The recession was supposed to have started already.

Last year, as policymakers steadily raised interest rates to combat the fastest inflation in decades, forecasters began talking as if a recession — economic contraction rather than growth — was not a matter of “if” but “when.” Maybe in 2022. Probably in the first half of 2023. Probably by the end of the year. As recently as December, less than a quarter of economists expected the U.S. to avoid a recession, survey found.

But the year is more than half over, and the recession is nowhere to be found. Not, certainly, in the labor market, as the unemployment rate, at 3.6 percent, hovers near a five-decade low. Not in consumer spending, which continues to grow, nor in corporate profits, which remain robust. Not even in the housing market, the industry that is usually most sensitive to rising interest rates, which has shown signs of stabilization after a downturn last year.

At the same time, inflation has slowed significantly, and appears to be continuing to cool – offering hope that interest rate hikes are nearing an end. All of which is leading economists, after a year spent surprised by the resilience of the recovery, to wonder if a recession is coming at all.

“The chances of a soft landing are higher – there’s no question about that,” said Diane Swonk, chief economist at KPMG US, referring to the possibility of lowering inflation without causing an economic downturn. “I’m more optimistic than six months ago: That’s the good news.”

The audience also feels sunnier, although hardly plentiful. Measures of consumer confidence has collected lately, though surveys show that most Americans still expect a recession, or believe the country is already in one.

There’s still a lot that could go wrong, Ms. Swonk noted. Inflation could, once again, prove more stubborn than expected, leading the Federal Reserve to push forward with interest rate increases to curb it. Or, on the other hand, the steps the Fed has already taken could hit with a delay, sharply cooling the economy in a way that has not yet appeared. And even a pre-recession slowdown could be painful, leading to layoffs that are likely to disproportionately hit black and Hispanic workers.

“Soft is in the eye of the beholder,” said Nick Bunker, director of North American economic research at career site Indeed.

Economists are wary of declaring victory prematurely – burned, perhaps, by past episodes in which they did just that. In early 2008, for example, a string of positive economic data led some forecasters to conclude that the United States had managed to navigate the subprime mortgage crisis without falling into recession; researchers later concluded that it had already begun.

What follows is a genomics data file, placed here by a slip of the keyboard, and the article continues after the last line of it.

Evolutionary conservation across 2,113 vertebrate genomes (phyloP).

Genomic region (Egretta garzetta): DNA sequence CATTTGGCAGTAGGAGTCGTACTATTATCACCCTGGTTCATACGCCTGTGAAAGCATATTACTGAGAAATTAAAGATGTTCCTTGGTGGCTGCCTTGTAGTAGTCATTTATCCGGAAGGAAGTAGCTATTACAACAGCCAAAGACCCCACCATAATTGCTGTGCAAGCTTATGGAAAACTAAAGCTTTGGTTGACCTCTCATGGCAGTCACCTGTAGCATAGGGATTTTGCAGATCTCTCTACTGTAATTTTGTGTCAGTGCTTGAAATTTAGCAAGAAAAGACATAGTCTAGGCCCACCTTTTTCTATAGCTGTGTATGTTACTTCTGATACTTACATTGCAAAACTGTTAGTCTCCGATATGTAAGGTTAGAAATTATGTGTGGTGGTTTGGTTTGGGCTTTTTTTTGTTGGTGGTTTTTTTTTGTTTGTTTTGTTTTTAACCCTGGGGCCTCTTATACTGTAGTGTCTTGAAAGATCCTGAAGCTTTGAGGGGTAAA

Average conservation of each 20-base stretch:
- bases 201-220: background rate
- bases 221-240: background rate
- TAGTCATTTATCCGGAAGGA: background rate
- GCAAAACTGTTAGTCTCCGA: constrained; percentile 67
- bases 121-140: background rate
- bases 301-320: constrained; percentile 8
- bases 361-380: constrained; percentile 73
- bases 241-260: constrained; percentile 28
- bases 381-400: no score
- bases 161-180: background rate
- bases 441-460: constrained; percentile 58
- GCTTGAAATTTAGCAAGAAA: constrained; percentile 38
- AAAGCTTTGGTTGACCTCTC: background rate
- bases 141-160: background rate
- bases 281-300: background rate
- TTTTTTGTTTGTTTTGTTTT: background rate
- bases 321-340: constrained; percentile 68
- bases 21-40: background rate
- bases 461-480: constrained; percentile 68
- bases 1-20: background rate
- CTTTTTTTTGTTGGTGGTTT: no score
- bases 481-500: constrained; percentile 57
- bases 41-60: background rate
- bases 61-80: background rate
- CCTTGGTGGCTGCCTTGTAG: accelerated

But for now, at least, talk of worst-case scenarios — runaway inflation that the Fed is struggling to tame, or “stagflation,” in which prices and unemployment rise in tandem — has given way to cautious optimism.

“We’ve seen a huge series of shocks, so I can’t predict what the future will hold,” Lael Brainard, the White House’s chief economic adviser, said in an interview last week. “But so far, the data is very consistent with moderating inflation and a still resilient labor market.”

Economists have become more optimistic for two main reasons.

The first is inflation itself, which has cooled rapidly in recent months. The Consumer Price Index in June was up just 3 percent from a year earlier, compared to a peak of 9 percent last summer. That’s partly a result of factors that are unlikely to recur – no one expects oil prices to keep falling at a rate of 30 percent a year, for example.

But measures of underlying inflation also showed significant progress. Both consumers and businesses seem to expect price increases to return to normal over the next few years, making it less likely that inflation will be embedded in the economy.

Cooling inflation could allow the Fed to continue to slow its campaign of interest rate hikes, or perhaps even stop raising rates altogether earlier than planned. That could reduce the chances that policymakers go too far in their effort to control inflation and end up causing a recession by mistake.

“Things have gone in the direction that you would need for you to get a soft landing,” said Louise Sheiner, a former Fed economist who is now at the Brookings Institution. “It doesn’t mean you’re guaranteed it, but it’s certainly more likely than if inflation was still 7 percent.”

The second reason for optimism was the gradual cooling of the labor market from a rolling boil to a strong boil.